Madrid or Barcelona - Which City is the Best to Study Abroad?

Spain is known for its unique cities, late nights, reputable universities, endless paella, and exceptional quality of life. Spain consistently ranks as one of the most popular places to study abroad. So if you're thinking of studying abroad in Spain, you've made the right decision. But that's just the beginning; now you need to decide which city you want to start your journey. So, what's it going to be - are you going to study in Madrid or Barcelona?

Both Madrid and Barcelona are full of character and unique charms. It's up to you to choose which scene aligns more with your style; studying in an energized technology creative hub surrounded by sunny beaches? Or in a bustling city known for its style and flair of the art scene? 

We've broken down the details to help you decide whether to study in Madrid or Barcelona.

Outlined are the cultural characteristics of each city including living costs, languages, desired places to see, popular international programs, and what life looks like after your studies. 

Madrid Vs. Barcelona:


Madrid is the capital of Spain, located at the geographic heart of the Iberian Peninsula. Unlike many European Capitals, Madrid has a mountain environment an hour away from the city center. The proximity to the mountain range Sierra de Guadarrama is responsible for the capital’s dynamic weather patterns. 

This mountain range makes Madrid undergo cold crisp winters while the summer is hot and dry. But this also means you get the best of both worlds; you can enjoy winters skiing Madrid's mini alps, and have an amazing summer experiencing open-air cinemas. 

But above all, the people and arts make Madrid the cosmopolitan city it is today, holding and absorbing all who live there. 

Newcomers once came for jobs in the financial center. But now, the city's endowed artistic masterpieces have inspired novice artists to share the wealth of modern film, theater, and music. This imperial art scene is evident in Madrid’s new contemporary culture.

Madrid is the cosmopolitan city where tradition and modernity coexist in harmony.

As an international student, you will be charmed by the city's contrasting styles and expressions of its own identity. You won't be the only one, as 17,000 international students call Madrid home every year.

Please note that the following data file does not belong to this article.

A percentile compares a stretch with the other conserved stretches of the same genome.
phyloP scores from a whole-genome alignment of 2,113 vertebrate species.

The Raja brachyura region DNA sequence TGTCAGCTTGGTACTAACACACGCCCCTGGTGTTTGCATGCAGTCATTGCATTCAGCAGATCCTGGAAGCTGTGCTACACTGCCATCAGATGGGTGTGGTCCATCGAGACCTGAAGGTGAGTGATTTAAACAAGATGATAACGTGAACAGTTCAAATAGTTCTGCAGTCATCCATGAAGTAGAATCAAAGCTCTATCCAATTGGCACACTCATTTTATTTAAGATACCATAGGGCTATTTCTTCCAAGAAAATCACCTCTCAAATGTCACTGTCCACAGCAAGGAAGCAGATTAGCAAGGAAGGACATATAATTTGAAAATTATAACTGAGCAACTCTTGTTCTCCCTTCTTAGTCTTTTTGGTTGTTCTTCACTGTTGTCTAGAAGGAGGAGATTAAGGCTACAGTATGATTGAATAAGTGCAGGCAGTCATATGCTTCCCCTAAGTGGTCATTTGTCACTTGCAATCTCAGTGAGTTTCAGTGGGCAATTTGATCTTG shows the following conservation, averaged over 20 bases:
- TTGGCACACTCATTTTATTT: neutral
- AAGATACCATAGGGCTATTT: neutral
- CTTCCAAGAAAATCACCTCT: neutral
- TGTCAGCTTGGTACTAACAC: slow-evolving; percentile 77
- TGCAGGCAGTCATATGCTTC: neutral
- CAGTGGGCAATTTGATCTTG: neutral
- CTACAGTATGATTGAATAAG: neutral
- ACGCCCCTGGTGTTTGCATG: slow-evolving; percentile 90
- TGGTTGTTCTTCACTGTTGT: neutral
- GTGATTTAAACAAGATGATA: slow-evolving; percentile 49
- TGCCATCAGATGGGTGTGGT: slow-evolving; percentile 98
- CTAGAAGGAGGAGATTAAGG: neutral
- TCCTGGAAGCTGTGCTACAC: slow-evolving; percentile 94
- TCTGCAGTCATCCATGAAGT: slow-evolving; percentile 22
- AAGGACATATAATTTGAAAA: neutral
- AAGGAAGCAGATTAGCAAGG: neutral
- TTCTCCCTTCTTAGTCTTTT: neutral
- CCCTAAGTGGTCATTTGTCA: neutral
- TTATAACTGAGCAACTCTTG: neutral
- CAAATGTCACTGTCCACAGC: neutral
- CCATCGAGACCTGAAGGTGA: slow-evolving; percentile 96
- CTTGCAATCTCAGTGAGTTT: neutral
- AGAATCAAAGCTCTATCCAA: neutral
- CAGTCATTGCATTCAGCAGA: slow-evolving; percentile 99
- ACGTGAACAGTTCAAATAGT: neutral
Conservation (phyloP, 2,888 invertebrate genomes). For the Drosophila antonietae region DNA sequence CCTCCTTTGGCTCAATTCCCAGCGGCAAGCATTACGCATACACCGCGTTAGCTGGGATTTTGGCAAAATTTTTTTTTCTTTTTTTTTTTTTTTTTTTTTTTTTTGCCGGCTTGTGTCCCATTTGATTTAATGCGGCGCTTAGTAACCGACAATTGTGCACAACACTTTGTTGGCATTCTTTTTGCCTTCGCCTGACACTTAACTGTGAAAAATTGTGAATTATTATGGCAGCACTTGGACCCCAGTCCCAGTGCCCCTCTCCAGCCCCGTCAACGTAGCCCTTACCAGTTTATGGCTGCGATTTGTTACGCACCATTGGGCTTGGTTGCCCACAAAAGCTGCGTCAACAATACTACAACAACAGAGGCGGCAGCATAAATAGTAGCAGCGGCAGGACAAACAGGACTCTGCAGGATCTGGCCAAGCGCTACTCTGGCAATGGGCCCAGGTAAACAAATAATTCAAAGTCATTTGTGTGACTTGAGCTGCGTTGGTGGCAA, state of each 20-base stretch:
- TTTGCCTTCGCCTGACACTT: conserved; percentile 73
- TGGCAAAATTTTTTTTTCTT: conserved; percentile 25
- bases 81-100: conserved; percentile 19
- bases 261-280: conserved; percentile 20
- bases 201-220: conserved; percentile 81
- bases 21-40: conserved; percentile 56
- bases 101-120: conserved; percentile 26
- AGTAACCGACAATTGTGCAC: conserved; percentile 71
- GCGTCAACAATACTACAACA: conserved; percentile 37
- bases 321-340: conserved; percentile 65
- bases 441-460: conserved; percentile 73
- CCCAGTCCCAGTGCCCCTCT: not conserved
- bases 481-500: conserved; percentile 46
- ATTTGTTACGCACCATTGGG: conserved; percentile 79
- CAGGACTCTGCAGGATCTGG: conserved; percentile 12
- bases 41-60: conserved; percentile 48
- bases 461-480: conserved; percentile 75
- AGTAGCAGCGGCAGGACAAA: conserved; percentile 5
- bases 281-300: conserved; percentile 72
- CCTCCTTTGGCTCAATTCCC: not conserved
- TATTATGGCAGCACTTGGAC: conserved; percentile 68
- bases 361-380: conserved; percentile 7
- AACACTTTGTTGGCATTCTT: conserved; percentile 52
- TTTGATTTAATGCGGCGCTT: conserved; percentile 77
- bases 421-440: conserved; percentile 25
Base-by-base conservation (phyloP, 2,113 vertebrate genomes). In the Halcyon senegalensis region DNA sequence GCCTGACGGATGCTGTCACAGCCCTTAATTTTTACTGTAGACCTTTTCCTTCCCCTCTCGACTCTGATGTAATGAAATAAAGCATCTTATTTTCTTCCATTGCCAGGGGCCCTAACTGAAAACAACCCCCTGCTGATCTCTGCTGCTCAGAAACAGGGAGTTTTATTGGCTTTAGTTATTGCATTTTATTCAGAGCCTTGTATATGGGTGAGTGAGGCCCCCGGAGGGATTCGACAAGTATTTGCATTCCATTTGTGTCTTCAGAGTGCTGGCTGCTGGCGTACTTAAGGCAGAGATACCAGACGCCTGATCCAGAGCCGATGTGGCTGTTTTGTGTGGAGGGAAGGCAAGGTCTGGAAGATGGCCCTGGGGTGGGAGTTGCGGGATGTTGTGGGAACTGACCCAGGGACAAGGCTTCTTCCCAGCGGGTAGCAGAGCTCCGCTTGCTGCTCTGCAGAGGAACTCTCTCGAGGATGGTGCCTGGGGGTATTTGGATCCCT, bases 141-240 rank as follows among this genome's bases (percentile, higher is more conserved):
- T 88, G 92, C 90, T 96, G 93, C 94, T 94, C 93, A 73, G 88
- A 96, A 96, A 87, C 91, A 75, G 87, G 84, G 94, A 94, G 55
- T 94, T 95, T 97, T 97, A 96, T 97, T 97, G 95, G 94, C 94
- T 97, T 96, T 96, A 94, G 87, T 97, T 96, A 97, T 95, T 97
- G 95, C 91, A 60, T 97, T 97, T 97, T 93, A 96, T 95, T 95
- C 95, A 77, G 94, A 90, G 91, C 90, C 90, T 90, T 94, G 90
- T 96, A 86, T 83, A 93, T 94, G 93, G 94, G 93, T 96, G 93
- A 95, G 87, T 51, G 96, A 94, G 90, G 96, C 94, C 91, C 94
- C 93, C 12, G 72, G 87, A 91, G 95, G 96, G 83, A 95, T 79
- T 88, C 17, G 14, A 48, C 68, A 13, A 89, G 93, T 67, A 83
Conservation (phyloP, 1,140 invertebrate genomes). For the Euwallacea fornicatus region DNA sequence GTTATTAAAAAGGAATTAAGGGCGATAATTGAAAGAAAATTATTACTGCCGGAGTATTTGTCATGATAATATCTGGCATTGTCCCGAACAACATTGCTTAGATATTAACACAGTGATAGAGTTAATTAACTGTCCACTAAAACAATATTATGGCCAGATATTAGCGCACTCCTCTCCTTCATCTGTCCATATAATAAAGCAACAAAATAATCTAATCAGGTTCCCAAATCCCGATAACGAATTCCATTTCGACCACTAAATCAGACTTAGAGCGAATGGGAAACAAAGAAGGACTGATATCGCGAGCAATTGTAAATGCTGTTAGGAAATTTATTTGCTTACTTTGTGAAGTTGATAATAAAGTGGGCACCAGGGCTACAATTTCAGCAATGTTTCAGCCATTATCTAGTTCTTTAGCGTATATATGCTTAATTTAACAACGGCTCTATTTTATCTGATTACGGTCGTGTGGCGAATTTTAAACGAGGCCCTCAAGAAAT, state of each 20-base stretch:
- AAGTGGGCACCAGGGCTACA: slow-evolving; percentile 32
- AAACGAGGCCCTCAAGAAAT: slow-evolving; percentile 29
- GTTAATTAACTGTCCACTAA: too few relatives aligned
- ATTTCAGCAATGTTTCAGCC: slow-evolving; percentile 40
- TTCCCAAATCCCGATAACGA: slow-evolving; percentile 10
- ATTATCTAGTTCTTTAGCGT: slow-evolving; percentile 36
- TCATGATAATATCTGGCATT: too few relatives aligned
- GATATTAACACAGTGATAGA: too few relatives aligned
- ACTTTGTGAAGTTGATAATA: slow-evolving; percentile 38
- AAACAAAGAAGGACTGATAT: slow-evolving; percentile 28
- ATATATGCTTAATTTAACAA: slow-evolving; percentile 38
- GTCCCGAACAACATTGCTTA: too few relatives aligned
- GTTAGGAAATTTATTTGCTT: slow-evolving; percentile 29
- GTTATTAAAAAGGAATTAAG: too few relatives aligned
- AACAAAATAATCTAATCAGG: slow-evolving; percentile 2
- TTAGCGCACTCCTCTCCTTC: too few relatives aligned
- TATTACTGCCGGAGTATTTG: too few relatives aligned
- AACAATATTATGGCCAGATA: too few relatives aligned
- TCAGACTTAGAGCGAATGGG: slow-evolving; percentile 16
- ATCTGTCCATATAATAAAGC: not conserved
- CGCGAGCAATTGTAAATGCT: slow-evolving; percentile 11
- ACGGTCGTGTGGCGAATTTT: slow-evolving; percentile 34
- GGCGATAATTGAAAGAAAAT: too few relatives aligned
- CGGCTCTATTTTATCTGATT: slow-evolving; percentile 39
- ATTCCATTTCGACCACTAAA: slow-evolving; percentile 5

Tourist Map of Madrid, Spain by ES Madrid


Barcelona is the capital of the Catalonia region, located on the Mediterranean coast. It’s the second most populated city in Spain and one of the more compact cities in Europe. This makes Barcelona's flux of international neighborhoods easily accessible without a car - you can get from the old quarters of Gothic to the tech hub of Poblenou within a matter of minutes via public transportation. 

As Barcelona holds this universal identity, it also takes first as the leading spirit and attraction for the Catalan culture. This culture is unique to the Catalonia region of Spain. But as the intersection of influences, wealth, and political differences grew within the area, so did the venture of locals wanting independence from Spain. 

Catalans stand proud of their culture. You see that spirit in the Catalan flags hanging off balconies in narrow streets. And you feel that energy in locals’ smiles as they drink Estrella Damm and eat pan con tomate at 9 am. 

That same determination and energy follow with the hustle of international travelers looking for opportunities in the entrepreneurial ecosystem. Barcelona has created its framework for digital companies, making the city the most active startup hub in Spain

Barcelona Startup Ecosystem by Apiumhub

Barcelona has become the place where imagination flourishes, turning dreams into reality. 

As an international student, you can breathe the city's startup culture while enjoying the sunny beaches. You won't be the only one - Barcelona is home to some of the most prestigious business schools, which attract high-potential fresh talent to the city's shores. 

Languages Spoken in Madrid and Barcelona: 

Spanish, also known as Castilian Spanish or written as Castellano, is the official language of Spain. This Spanish is similar to Latin Americans' mother tongue, with a few key differences. The biggest standout is the accent, but you will also notice different uses of vocabulary and grammar. 

Living in Madrid, you hear locals speak Castilian Spanish, but this is different in Barcelona. In the region of Catalunya, where Barcelona is located, locals also speak the Catalan language.